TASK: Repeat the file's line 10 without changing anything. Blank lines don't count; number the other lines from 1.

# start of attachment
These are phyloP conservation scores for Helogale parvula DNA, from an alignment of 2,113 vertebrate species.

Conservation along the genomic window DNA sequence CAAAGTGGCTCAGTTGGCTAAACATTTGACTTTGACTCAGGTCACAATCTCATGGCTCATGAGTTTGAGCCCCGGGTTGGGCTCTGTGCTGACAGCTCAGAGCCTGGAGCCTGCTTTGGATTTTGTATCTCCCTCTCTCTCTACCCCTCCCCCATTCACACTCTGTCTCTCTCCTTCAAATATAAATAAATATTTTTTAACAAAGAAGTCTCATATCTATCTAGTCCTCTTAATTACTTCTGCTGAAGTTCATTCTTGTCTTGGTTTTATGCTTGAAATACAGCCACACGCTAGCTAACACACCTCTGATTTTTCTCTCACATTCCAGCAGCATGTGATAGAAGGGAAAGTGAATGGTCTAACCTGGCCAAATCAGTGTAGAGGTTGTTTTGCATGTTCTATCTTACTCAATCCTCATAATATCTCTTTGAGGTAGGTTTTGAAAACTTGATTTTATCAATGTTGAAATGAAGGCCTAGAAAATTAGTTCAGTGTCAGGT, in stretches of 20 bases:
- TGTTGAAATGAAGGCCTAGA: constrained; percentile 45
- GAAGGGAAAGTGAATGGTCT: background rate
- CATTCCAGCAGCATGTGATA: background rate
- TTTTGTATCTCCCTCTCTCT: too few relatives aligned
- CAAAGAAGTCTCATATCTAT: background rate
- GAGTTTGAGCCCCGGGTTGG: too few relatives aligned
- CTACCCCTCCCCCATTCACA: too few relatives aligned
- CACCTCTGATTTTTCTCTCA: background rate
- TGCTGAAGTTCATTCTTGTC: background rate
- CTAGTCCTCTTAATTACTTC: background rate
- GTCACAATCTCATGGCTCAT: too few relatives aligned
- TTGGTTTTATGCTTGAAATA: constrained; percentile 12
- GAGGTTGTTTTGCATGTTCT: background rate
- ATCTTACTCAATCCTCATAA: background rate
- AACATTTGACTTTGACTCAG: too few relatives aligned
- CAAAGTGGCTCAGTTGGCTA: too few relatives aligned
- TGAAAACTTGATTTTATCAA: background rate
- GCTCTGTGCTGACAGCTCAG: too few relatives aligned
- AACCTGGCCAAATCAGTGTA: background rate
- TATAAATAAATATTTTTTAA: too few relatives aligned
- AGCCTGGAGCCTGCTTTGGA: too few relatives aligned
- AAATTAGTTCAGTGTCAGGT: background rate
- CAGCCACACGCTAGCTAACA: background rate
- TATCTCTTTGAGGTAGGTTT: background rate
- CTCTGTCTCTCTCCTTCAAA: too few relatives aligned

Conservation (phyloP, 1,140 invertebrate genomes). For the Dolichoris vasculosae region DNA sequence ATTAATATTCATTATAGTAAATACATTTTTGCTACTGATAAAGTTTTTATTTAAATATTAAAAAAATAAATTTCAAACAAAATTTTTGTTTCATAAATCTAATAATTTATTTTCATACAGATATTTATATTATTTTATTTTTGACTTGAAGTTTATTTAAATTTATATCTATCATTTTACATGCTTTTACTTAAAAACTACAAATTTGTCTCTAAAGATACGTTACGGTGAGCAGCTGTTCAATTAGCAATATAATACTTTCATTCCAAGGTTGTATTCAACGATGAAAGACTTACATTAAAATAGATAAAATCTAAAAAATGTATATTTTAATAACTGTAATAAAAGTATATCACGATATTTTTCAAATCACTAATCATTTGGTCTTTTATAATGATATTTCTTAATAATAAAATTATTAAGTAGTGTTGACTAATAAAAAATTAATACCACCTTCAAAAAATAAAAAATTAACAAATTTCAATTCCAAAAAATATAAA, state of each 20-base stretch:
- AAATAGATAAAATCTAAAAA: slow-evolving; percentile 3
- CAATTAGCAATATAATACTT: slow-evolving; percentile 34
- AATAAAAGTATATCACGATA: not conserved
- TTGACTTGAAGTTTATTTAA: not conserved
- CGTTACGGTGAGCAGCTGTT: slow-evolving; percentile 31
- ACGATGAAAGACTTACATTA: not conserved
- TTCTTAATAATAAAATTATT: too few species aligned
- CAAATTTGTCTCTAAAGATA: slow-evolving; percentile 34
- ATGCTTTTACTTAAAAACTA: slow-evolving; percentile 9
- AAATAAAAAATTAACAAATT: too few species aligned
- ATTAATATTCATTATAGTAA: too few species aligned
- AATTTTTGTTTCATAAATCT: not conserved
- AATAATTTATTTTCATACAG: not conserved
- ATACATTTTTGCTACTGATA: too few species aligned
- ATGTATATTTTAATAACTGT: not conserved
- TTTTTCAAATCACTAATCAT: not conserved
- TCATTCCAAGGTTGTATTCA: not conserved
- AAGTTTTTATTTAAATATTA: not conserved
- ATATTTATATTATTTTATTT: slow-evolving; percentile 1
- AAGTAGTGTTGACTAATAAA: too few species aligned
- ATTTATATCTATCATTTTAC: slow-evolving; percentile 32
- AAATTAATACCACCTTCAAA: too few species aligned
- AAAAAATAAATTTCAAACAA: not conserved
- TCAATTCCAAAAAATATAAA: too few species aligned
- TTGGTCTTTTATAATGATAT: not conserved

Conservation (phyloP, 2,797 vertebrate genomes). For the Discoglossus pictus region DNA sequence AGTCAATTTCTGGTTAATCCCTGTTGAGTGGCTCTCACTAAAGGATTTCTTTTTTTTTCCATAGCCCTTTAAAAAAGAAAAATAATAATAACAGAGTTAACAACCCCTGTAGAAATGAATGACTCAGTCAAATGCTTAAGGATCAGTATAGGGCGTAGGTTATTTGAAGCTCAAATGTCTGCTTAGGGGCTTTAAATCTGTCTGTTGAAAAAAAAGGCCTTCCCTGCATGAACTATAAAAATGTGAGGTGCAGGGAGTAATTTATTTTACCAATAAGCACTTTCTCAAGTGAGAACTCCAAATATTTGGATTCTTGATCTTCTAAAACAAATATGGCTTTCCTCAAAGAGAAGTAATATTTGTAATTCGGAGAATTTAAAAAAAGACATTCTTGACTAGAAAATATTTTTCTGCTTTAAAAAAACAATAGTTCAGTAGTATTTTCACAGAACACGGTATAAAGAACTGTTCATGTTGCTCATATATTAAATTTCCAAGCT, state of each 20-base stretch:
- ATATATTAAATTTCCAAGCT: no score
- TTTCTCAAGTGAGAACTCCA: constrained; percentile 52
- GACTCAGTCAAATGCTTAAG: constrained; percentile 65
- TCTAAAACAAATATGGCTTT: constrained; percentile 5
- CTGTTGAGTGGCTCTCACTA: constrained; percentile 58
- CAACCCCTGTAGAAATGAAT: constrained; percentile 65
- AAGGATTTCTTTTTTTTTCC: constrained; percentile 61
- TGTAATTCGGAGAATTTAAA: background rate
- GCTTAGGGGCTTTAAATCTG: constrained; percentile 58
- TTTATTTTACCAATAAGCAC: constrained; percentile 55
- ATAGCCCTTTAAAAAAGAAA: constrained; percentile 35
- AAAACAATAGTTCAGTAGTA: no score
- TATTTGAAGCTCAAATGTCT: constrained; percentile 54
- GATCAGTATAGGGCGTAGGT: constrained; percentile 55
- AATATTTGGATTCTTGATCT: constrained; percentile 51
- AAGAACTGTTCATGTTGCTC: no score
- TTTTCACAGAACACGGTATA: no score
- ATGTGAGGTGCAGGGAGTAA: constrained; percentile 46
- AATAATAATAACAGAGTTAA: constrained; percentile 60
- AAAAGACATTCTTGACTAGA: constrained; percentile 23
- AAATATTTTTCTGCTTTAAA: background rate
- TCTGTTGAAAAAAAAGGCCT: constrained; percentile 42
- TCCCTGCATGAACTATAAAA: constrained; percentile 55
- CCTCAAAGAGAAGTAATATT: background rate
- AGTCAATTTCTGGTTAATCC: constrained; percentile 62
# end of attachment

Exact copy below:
- CACCTCTGATTTTTCTCTCA: background rate